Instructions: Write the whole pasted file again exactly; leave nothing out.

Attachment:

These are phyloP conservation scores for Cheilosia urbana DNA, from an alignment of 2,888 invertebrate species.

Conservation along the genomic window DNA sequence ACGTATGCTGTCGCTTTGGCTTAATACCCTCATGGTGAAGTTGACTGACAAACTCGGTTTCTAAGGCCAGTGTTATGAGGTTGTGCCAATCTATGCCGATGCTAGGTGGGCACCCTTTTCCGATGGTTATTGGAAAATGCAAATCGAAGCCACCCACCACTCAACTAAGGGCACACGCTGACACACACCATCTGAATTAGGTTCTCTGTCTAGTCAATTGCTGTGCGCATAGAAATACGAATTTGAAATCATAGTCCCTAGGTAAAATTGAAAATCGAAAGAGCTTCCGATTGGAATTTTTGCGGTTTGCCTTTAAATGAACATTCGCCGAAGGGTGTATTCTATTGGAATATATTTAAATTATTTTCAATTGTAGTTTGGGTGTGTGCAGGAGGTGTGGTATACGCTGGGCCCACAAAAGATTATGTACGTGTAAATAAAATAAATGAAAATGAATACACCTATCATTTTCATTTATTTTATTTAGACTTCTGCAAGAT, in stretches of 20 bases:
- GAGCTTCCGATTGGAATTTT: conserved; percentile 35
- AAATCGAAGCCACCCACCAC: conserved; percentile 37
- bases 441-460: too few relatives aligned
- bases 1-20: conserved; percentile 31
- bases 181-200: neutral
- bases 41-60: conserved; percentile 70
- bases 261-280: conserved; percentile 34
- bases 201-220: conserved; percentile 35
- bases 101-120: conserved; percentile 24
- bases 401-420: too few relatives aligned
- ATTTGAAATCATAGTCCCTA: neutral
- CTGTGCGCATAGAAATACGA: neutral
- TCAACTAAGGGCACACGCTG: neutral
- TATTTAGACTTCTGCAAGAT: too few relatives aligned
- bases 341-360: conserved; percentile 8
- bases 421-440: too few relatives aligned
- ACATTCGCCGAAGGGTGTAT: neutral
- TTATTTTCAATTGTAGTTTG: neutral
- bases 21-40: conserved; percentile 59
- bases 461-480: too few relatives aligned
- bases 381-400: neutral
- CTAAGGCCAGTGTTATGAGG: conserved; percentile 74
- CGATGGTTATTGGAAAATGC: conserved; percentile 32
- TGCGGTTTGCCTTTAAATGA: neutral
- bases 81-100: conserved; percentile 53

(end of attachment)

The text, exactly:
These are phyloP conservation scores for Cheilosia urbana DNA, from an alignment of 2,888 invertebrate species.

Conservation along the genomic window DNA sequence ACGTATGCTGTCGCTTTGGCTTAATACCCTCATGGTGAAGTTGACTGACAAACTCGGTTTCTAAGGCCAGTGTTATGAGGTTGTGCCAATCTATGCCGATGCTAGGTGGGCACCCTTTTCCGATGGTTATTGGAAAATGCAAATCGAAGCCACCCACCACTCAACTAAGGGCACACGCTGACACACACCATCTGAATTAGGTTCTCTGTCTAGTCAATTGCTGTGCGCATAGAAATACGAATTTGAAATCATAGTCCCTAGGTAAAATTGAAAATCGAAAGAGCTTCCGATTGGAATTTTTGCGGTTTGCCTTTAAATGAACATTCGCCGAAGGGTGTATTCTATTGGAATATATTTAAATTATTTTCAATTGTAGTTTGGGTGTGTGCAGGAGGTGTGGTATACGCTGGGCCCACAAAAGATTATGTACGTGTAAATAAAATAAATGAAAATGAATACACCTATCATTTTCATTTATTTTATTTAGACTTCTGCAAGAT, in stretches of 20 bases:
- GAGCTTCCGATTGGAATTTT: conserved; percentile 35
- AAATCGAAGCCACCCACCAC: conserved; percentile 37
- bases 441-460: too few relatives aligned
- bases 1-20: conserved; percentile 31
- bases 181-200: neutral
- bases 41-60: conserved; percentile 70
- bases 261-280: conserved; percentile 34
- bases 201-220: conserved; percentile 35
- bases 101-120: conserved; percentile 24
- bases 401-420: too few relatives aligned
- ATTTGAAATCATAGTCCCTA: neutral
- CTGTGCGCATAGAAATACGA: neutral
- TCAACTAAGGGCACACGCTG: neutral
- TATTTAGACTTCTGCAAGAT: too few relatives aligned
- bases 341-360: conserved; percentile 8
- bases 421-440: too few relatives aligned
- ACATTCGCCGAAGGGTGTAT: neutral
- TTATTTTCAATTGTAGTTTG: neutral
- bases 21-40: conserved; percentile 59
- bases 461-480: too few relatives aligned
- bases 381-400: neutral
- CTAAGGCCAGTGTTATGAGG: conserved; percentile 74
- CGATGGTTATTGGAAAATGC: conserved; percentile 32
- TGCGGTTTGCCTTTAAATGA: neutral
- bases 81-100: conserved; percentile 53